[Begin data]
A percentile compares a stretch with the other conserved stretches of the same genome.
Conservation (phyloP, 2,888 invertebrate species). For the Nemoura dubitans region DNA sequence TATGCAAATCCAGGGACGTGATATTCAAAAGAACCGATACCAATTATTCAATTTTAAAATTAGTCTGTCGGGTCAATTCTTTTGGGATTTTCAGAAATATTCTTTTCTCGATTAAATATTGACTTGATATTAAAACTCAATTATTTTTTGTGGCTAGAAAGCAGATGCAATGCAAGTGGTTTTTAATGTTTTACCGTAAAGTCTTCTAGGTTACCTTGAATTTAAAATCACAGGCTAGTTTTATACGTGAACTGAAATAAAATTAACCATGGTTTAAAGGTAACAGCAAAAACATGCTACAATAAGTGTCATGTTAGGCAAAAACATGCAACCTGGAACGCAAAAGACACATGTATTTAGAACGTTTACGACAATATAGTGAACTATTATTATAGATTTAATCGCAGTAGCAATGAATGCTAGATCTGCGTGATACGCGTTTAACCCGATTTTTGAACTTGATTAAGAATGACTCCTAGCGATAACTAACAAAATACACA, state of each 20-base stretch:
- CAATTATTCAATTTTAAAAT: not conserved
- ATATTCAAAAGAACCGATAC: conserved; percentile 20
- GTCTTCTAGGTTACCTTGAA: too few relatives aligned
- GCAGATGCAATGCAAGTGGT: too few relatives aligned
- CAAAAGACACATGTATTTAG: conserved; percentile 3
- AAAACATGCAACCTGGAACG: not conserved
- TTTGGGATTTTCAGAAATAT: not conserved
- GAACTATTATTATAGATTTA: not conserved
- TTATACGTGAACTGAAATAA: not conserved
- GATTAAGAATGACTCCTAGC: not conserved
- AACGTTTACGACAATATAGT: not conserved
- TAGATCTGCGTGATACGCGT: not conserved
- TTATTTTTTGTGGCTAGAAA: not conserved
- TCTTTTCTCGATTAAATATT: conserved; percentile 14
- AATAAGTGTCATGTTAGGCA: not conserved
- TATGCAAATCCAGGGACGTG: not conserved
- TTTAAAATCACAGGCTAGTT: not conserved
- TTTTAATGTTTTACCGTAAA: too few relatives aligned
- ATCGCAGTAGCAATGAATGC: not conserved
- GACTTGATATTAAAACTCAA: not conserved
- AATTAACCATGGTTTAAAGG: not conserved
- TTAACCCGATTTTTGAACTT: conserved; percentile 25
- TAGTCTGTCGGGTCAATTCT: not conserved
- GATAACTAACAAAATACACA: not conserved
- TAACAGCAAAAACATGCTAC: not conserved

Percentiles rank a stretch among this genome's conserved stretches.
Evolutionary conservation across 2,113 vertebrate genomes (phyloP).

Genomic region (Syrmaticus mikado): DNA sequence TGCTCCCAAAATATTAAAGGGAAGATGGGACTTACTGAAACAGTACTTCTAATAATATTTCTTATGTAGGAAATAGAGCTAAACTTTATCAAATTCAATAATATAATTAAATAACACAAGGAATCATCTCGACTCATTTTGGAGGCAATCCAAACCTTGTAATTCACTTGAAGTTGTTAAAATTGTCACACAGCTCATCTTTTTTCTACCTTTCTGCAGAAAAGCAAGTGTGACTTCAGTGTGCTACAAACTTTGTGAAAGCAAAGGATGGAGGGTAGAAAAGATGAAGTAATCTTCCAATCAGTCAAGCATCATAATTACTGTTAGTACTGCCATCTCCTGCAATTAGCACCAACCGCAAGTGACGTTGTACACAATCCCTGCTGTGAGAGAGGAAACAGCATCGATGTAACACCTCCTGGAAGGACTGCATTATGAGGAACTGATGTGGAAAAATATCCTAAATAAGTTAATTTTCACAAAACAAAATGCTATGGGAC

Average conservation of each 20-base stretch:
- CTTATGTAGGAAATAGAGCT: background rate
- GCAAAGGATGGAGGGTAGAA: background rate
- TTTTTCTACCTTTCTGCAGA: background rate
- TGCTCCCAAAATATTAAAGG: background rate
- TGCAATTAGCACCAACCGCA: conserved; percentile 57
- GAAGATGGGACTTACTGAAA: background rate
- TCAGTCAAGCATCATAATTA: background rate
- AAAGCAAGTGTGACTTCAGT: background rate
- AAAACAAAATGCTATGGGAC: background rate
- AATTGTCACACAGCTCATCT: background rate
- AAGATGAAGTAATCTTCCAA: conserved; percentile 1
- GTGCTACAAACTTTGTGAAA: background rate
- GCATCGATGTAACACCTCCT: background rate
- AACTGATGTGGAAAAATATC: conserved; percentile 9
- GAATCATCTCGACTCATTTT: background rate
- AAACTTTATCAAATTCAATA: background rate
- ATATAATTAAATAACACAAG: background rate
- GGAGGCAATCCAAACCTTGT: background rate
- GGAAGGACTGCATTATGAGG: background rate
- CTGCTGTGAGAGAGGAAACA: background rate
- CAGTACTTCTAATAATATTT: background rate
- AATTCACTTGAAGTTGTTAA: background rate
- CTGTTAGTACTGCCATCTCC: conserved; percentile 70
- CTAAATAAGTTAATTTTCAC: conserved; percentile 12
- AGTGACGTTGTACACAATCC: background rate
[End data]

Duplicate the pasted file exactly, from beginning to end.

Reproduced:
A percentile compares a stretch with the other conserved stretches of the same genome.
Conservation (phyloP, 2,888 invertebrate species). For the Nemoura dubitans region DNA sequence TATGCAAATCCAGGGACGTGATATTCAAAAGAACCGATACCAATTATTCAATTTTAAAATTAGTCTGTCGGGTCAATTCTTTTGGGATTTTCAGAAATATTCTTTTCTCGATTAAATATTGACTTGATATTAAAACTCAATTATTTTTTGTGGCTAGAAAGCAGATGCAATGCAAGTGGTTTTTAATGTTTTACCGTAAAGTCTTCTAGGTTACCTTGAATTTAAAATCACAGGCTAGTTTTATACGTGAACTGAAATAAAATTAACCATGGTTTAAAGGTAACAGCAAAAACATGCTACAATAAGTGTCATGTTAGGCAAAAACATGCAACCTGGAACGCAAAAGACACATGTATTTAGAACGTTTACGACAATATAGTGAACTATTATTATAGATTTAATCGCAGTAGCAATGAATGCTAGATCTGCGTGATACGCGTTTAACCCGATTTTTGAACTTGATTAAGAATGACTCCTAGCGATAACTAACAAAATACACA, state of each 20-base stretch:
- CAATTATTCAATTTTAAAAT: not conserved
- ATATTCAAAAGAACCGATAC: conserved; percentile 20
- GTCTTCTAGGTTACCTTGAA: too few relatives aligned
- GCAGATGCAATGCAAGTGGT: too few relatives aligned
- CAAAAGACACATGTATTTAG: conserved; percentile 3
- AAAACATGCAACCTGGAACG: not conserved
- TTTGGGATTTTCAGAAATAT: not conserved
- GAACTATTATTATAGATTTA: not conserved
- TTATACGTGAACTGAAATAA: not conserved
- GATTAAGAATGACTCCTAGC: not conserved
- AACGTTTACGACAATATAGT: not conserved
- TAGATCTGCGTGATACGCGT: not conserved
- TTATTTTTTGTGGCTAGAAA: not conserved
- TCTTTTCTCGATTAAATATT: conserved; percentile 14
- AATAAGTGTCATGTTAGGCA: not conserved
- TATGCAAATCCAGGGACGTG: not conserved
- TTTAAAATCACAGGCTAGTT: not conserved
- TTTTAATGTTTTACCGTAAA: too few relatives aligned
- ATCGCAGTAGCAATGAATGC: not conserved
- GACTTGATATTAAAACTCAA: not conserved
- AATTAACCATGGTTTAAAGG: not conserved
- TTAACCCGATTTTTGAACTT: conserved; percentile 25
- TAGTCTGTCGGGTCAATTCT: not conserved
- GATAACTAACAAAATACACA: not conserved
- TAACAGCAAAAACATGCTAC: not conserved

Percentiles rank a stretch among this genome's conserved stretches.
Evolutionary conservation across 2,113 vertebrate genomes (phyloP).

Genomic region (Syrmaticus mikado): DNA sequence TGCTCCCAAAATATTAAAGGGAAGATGGGACTTACTGAAACAGTACTTCTAATAATATTTCTTATGTAGGAAATAGAGCTAAACTTTATCAAATTCAATAATATAATTAAATAACACAAGGAATCATCTCGACTCATTTTGGAGGCAATCCAAACCTTGTAATTCACTTGAAGTTGTTAAAATTGTCACACAGCTCATCTTTTTTCTACCTTTCTGCAGAAAAGCAAGTGTGACTTCAGTGTGCTACAAACTTTGTGAAAGCAAAGGATGGAGGGTAGAAAAGATGAAGTAATCTTCCAATCAGTCAAGCATCATAATTACTGTTAGTACTGCCATCTCCTGCAATTAGCACCAACCGCAAGTGACGTTGTACACAATCCCTGCTGTGAGAGAGGAAACAGCATCGATGTAACACCTCCTGGAAGGACTGCATTATGAGGAACTGATGTGGAAAAATATCCTAAATAAGTTAATTTTCACAAAACAAAATGCTATGGGAC

Average conservation of each 20-base stretch:
- CTTATGTAGGAAATAGAGCT: background rate
- GCAAAGGATGGAGGGTAGAA: background rate
- TTTTTCTACCTTTCTGCAGA: background rate
- TGCTCCCAAAATATTAAAGG: background rate
- TGCAATTAGCACCAACCGCA: conserved; percentile 57
- GAAGATGGGACTTACTGAAA: background rate
- TCAGTCAAGCATCATAATTA: background rate
- AAAGCAAGTGTGACTTCAGT: background rate
- AAAACAAAATGCTATGGGAC: background rate
- AATTGTCACACAGCTCATCT: background rate
- AAGATGAAGTAATCTTCCAA: conserved; percentile 1
- GTGCTACAAACTTTGTGAAA: background rate
- GCATCGATGTAACACCTCCT: background rate
- AACTGATGTGGAAAAATATC: conserved; percentile 9
- GAATCATCTCGACTCATTTT: background rate
- AAACTTTATCAAATTCAATA: background rate
- ATATAATTAAATAACACAAG: background rate
- GGAGGCAATCCAAACCTTGT: background rate
- GGAAGGACTGCATTATGAGG: background rate
- CTGCTGTGAGAGAGGAAACA: background rate
- CAGTACTTCTAATAATATTT: background rate
- AATTCACTTGAAGTTGTTAA: background rate
- CTGTTAGTACTGCCATCTCC: conserved; percentile 70
- CTAAATAAGTTAATTTTCAC: conserved; percentile 12
- AGTGACGTTGTACACAATCC: background rate